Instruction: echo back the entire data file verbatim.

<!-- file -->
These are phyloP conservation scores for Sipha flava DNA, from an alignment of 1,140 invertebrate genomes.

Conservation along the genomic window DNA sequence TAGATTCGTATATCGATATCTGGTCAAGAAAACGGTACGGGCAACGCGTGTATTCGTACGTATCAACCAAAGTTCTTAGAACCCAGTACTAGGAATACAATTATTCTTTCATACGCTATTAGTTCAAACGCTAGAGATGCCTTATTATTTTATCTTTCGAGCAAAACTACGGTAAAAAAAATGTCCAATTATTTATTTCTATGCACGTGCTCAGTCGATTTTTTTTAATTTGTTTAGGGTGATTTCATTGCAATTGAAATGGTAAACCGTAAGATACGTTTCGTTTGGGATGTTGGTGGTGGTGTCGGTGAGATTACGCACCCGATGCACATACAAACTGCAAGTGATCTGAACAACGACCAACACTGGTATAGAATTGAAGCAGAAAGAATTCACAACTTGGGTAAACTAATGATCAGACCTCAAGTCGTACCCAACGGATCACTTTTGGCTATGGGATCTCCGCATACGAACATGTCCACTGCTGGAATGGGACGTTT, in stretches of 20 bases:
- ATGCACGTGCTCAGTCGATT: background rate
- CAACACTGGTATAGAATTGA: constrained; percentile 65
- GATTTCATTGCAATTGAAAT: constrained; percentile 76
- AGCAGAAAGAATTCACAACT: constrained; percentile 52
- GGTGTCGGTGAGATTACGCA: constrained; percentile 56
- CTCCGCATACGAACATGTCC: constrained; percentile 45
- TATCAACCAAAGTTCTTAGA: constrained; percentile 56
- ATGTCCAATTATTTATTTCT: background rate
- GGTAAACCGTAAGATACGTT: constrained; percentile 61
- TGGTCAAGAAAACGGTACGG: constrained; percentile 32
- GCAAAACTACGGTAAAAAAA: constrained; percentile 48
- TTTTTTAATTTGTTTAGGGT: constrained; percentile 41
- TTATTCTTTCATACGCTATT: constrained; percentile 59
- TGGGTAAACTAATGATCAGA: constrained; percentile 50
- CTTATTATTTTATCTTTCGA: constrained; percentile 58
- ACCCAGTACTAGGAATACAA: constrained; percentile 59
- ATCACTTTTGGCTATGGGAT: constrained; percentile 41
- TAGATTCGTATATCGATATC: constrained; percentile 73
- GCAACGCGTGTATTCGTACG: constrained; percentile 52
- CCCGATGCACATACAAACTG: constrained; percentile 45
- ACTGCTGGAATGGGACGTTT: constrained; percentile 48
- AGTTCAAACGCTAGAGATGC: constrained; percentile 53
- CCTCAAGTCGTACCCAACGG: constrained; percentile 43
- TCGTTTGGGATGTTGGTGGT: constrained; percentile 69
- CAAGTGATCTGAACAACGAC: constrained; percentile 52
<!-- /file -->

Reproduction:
These are phyloP conservation scores for Sipha flava DNA, from an alignment of 1,140 invertebrate genomes.

Conservation along the genomic window DNA sequence TAGATTCGTATATCGATATCTGGTCAAGAAAACGGTACGGGCAACGCGTGTATTCGTACGTATCAACCAAAGTTCTTAGAACCCAGTACTAGGAATACAATTATTCTTTCATACGCTATTAGTTCAAACGCTAGAGATGCCTTATTATTTTATCTTTCGAGCAAAACTACGGTAAAAAAAATGTCCAATTATTTATTTCTATGCACGTGCTCAGTCGATTTTTTTTAATTTGTTTAGGGTGATTTCATTGCAATTGAAATGGTAAACCGTAAGATACGTTTCGTTTGGGATGTTGGTGGTGGTGTCGGTGAGATTACGCACCCGATGCACATACAAACTGCAAGTGATCTGAACAACGACCAACACTGGTATAGAATTGAAGCAGAAAGAATTCACAACTTGGGTAAACTAATGATCAGACCTCAAGTCGTACCCAACGGATCACTTTTGGCTATGGGATCTCCGCATACGAACATGTCCACTGCTGGAATGGGACGTTT, in stretches of 20 bases:
- ATGCACGTGCTCAGTCGATT: background rate
- CAACACTGGTATAGAATTGA: constrained; percentile 65
- GATTTCATTGCAATTGAAAT: constrained; percentile 76
- AGCAGAAAGAATTCACAACT: constrained; percentile 52
- GGTGTCGGTGAGATTACGCA: constrained; percentile 56
- CTCCGCATACGAACATGTCC: constrained; percentile 45
- TATCAACCAAAGTTCTTAGA: constrained; percentile 56
- ATGTCCAATTATTTATTTCT: background rate
- GGTAAACCGTAAGATACGTT: constrained; percentile 61
- TGGTCAAGAAAACGGTACGG: constrained; percentile 32
- GCAAAACTACGGTAAAAAAA: constrained; percentile 48
- TTTTTTAATTTGTTTAGGGT: constrained; percentile 41
- TTATTCTTTCATACGCTATT: constrained; percentile 59
- TGGGTAAACTAATGATCAGA: constrained; percentile 50
- CTTATTATTTTATCTTTCGA: constrained; percentile 58
- ACCCAGTACTAGGAATACAA: constrained; percentile 59
- ATCACTTTTGGCTATGGGAT: constrained; percentile 41
- TAGATTCGTATATCGATATC: constrained; percentile 73
- GCAACGCGTGTATTCGTACG: constrained; percentile 52
- CCCGATGCACATACAAACTG: constrained; percentile 45
- ACTGCTGGAATGGGACGTTT: constrained; percentile 48
- AGTTCAAACGCTAGAGATGC: constrained; percentile 53
- CCTCAAGTCGTACCCAACGG: constrained; percentile 43
- TCGTTTGGGATGTTGGTGGT: constrained; percentile 69
- CAAGTGATCTGAACAACGAC: constrained; percentile 52